Jon Burge looms over high-stakes police torture trial at federal courthouse
Stanley Wrice spent 31 years in prison for a brutal gang rape and assault of a woman he says he did not commit.
Six years ago, a Cook County judge gave Stanley Wrice his freedom back.
A little less than a year after that, a second judge stopped short of calling Wrice an innocent man. He said there was “substantial evidence” that Wrice participated in a brutal, September 1982 gang rape and assault of a woman on the South Side.
Now, a federal judge has said Wrice’s claim of innocence is “central” to a civil trial that got underway Thursday at the Dirksen Federal Courthouse. Wrice alleges two retired Chicago police officers — Sgt. John Byrne and Detective Peter Dignan — tortured him into giving a false confession that put him in prison for 31 years.
It’s a contentious, high-stakes case that has been winding through Chicago’s federal courthouse for more than five years. Wrice’s lawyers say Mayor Lori Lightfoot has refused to add it to the list of such cases settled out of court. And looming over all of it is a defendant U.S. District Judge Harry Leinenweber dropped from the case last month: The estate of the notorious Chicago Police Commander Jon Burge.
Jennifer Bonjean, Wrice’s lead attorney, said it’s the first time in decades City Hall did not try to settle a Burge-related case without trial. Byrne and Dignan served under Burge, who died in 2018.
In a 10-page ruling at the end of January, Leinenweber said Wrice’s attorneys had failed to show Burge knew of Wrice’s alleged torture, though he said “there can be no doubt that Burge was at the helm of a vast and vicious torture regime.”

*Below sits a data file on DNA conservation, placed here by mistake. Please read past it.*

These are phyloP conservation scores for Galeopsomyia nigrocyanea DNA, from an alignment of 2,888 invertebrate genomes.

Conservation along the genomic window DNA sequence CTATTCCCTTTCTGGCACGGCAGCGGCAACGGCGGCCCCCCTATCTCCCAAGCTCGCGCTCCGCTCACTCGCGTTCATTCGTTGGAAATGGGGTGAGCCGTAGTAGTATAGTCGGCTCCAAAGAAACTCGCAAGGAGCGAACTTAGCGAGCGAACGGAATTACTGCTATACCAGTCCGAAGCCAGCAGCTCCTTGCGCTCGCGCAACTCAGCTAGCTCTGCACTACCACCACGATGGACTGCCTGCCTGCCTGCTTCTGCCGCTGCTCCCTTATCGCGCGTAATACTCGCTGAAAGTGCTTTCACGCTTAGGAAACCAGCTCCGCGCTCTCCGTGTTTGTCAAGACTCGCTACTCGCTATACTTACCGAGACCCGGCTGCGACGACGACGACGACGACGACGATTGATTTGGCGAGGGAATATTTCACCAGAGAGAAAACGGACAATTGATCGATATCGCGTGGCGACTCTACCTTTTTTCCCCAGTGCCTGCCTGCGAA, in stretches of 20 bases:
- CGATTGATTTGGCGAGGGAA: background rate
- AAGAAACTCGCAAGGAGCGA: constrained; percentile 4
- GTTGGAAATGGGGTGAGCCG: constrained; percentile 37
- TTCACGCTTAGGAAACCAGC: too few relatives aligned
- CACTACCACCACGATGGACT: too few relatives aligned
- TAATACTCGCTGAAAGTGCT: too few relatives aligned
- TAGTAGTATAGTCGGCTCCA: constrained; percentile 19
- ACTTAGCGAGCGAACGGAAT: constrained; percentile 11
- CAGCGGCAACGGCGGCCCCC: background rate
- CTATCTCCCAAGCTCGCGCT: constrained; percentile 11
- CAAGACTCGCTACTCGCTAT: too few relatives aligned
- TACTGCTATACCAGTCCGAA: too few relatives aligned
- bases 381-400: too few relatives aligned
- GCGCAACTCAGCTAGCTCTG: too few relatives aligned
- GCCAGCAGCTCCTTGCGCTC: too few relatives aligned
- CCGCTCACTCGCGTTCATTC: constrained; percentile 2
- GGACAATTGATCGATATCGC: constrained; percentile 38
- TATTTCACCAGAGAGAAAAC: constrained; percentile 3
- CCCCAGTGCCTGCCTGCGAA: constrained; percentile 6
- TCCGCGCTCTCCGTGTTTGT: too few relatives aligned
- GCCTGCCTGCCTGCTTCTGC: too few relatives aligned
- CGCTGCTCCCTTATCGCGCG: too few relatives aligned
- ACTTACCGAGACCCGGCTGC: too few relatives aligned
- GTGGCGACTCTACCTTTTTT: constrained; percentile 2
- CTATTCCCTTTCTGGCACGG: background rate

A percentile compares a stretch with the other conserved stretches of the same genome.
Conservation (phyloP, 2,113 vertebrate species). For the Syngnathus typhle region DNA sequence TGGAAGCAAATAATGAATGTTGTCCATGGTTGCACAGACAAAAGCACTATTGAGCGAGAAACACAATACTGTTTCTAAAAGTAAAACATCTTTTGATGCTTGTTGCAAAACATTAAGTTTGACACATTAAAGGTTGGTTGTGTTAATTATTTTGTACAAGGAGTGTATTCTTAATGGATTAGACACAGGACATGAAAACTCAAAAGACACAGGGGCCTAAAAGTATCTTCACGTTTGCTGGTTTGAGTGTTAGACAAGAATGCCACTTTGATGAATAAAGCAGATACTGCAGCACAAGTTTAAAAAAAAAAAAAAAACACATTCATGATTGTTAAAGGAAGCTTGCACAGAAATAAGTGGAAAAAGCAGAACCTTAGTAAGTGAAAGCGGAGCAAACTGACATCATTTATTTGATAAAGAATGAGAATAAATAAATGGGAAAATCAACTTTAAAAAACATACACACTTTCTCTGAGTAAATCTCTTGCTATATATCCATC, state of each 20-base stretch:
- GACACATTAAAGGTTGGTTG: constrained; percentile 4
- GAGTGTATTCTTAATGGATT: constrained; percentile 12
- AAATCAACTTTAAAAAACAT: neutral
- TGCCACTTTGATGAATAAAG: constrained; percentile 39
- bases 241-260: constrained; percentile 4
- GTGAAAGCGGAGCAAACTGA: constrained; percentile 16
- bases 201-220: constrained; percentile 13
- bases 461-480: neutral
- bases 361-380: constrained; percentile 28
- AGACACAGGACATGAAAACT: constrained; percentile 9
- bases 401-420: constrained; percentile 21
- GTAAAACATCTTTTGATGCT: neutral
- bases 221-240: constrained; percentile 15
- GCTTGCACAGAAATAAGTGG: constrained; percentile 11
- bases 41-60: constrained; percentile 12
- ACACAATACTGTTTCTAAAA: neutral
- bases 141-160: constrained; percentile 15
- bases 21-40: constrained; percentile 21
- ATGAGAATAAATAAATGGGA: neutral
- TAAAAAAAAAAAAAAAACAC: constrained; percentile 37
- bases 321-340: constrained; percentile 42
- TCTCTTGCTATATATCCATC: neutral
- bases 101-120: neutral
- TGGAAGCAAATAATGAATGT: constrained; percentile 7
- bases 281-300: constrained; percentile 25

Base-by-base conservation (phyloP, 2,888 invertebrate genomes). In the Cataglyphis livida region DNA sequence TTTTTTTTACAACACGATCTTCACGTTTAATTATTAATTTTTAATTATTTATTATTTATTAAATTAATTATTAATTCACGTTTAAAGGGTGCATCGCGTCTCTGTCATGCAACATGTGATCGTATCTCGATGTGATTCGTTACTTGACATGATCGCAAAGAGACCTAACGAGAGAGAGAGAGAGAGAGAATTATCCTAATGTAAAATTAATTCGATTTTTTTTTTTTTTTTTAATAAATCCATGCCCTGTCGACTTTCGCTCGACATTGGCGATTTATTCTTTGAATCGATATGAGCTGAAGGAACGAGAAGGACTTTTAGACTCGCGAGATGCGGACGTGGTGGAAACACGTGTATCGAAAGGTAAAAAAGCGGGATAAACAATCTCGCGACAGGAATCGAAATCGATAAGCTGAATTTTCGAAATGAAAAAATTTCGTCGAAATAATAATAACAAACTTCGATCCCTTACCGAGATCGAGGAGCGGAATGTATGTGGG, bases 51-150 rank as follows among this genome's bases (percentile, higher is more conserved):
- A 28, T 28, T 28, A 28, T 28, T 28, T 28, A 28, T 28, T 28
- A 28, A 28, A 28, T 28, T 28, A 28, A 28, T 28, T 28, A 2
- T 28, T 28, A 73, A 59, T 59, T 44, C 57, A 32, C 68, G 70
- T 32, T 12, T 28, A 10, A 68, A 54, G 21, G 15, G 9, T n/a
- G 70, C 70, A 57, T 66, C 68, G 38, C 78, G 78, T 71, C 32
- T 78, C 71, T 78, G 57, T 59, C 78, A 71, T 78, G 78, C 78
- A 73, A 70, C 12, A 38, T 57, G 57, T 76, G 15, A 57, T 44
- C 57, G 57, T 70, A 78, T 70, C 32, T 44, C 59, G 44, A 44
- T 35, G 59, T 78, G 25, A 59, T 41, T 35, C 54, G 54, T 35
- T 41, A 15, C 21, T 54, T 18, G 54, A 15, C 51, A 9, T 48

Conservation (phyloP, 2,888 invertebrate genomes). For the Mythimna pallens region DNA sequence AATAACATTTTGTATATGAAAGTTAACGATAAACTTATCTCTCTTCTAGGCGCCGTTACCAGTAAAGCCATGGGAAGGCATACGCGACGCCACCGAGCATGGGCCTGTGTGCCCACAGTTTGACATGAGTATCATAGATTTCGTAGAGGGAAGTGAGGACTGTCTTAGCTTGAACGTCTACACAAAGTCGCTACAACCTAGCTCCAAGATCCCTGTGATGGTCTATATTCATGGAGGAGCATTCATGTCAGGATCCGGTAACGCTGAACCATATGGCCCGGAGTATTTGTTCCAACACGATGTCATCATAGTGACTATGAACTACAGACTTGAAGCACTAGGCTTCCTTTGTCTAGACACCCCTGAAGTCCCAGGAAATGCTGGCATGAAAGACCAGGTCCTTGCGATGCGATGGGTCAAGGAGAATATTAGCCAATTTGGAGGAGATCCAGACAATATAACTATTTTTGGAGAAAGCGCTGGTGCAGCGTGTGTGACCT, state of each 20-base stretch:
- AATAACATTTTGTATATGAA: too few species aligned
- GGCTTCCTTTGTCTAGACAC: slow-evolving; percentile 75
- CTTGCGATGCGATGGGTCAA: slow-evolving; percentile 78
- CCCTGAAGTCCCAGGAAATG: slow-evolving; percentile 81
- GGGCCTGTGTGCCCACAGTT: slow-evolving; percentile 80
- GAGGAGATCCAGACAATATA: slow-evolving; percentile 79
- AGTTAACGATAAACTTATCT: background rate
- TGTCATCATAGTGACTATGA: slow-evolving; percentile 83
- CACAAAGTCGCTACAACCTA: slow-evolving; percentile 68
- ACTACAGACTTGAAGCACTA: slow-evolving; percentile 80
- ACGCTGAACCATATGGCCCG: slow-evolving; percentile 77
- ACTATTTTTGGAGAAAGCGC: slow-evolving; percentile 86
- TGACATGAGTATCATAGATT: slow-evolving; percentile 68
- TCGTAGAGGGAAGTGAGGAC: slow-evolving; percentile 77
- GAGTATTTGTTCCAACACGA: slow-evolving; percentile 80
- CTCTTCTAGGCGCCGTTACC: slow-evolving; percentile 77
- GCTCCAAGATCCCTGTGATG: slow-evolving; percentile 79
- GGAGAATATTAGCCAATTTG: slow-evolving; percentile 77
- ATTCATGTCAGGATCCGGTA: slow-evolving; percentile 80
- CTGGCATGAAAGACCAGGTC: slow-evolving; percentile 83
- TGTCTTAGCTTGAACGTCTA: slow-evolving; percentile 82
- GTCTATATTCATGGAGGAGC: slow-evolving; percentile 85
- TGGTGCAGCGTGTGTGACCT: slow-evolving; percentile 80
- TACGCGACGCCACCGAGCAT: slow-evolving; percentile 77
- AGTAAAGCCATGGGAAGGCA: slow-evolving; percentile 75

Attorneys began Thursday to lay out their competing theories of the case in opening statements. Bonjean told jurors Wrice was wrongfully convicted in a “grave miscarriage of justice” that took 31 years to be corrected, while the real perpetrators of the crime got off with light sentences.
Andrew Hale, a lawyer representing the two officers, held up actual pieces of evidence collected in 1982 — including the iron used to burn the victim — and told them “Stanley Wrice was properly charged” and “properly convicted.”
Hale told jurors there’s been “no finding that he’s innocent.”
The assault in question took place in Wrice’s second-floor attic in the early-morning hours of Sept. 9, 1982, records show. The victim was sexually assaulted, beaten and burned with the iron on her face, neck, breasts, legs and buttocks.
Though Wrice was in the house and went upstairs twice — seeing the woman on a bed with several others — Wrice has insisted he did not see, hear or suspect anything was amiss. Bonjean explained to jurors that Wrice’s home was a “party house,” where young people often carried on and made noise. Hale suggested that defied belief.
Bonjean also said Wrice left at one point to call his girlfriend from a pay phone.
When he was arrested and taken in for questioning, Wrice claims Byrne and Dignan tortured him until he gave a confession to a prosecutor. He said Byrne hit him in the head with a flashlight and Dignan hit him with a rubber object. Bonjean described it Thursday as a “rubber billy club or a hose” that was flexible, hard and covered in tape.
“They just kept hitting me,” Wrice insisted during a previous hearing in December 2013. “Hitting me, hitting me, hitting me.”
Byrne and Dignan invoked their Fifth Amendment right not to testify during that hearing, and they are expected to do so again during the trial.
Cook County Judge Richard Walsh granted Wrice a new criminal trial in December 2013 after key witnesses took back their testimony. Prosecutors then said they could not prove guilt beyond a reasonable doubt because witnesses were not available, cooperative or had recanted. Wrice walked free.
Still, the next fall, Cook County Judge Thomas Byrne denied Wrice a “certificate of innocence,” declaring there was “substantial evidence” that Wrice “actively participated” in the assault.
The trial in Leinenweber’s 19th-floor courtroom is expected to last two weeks.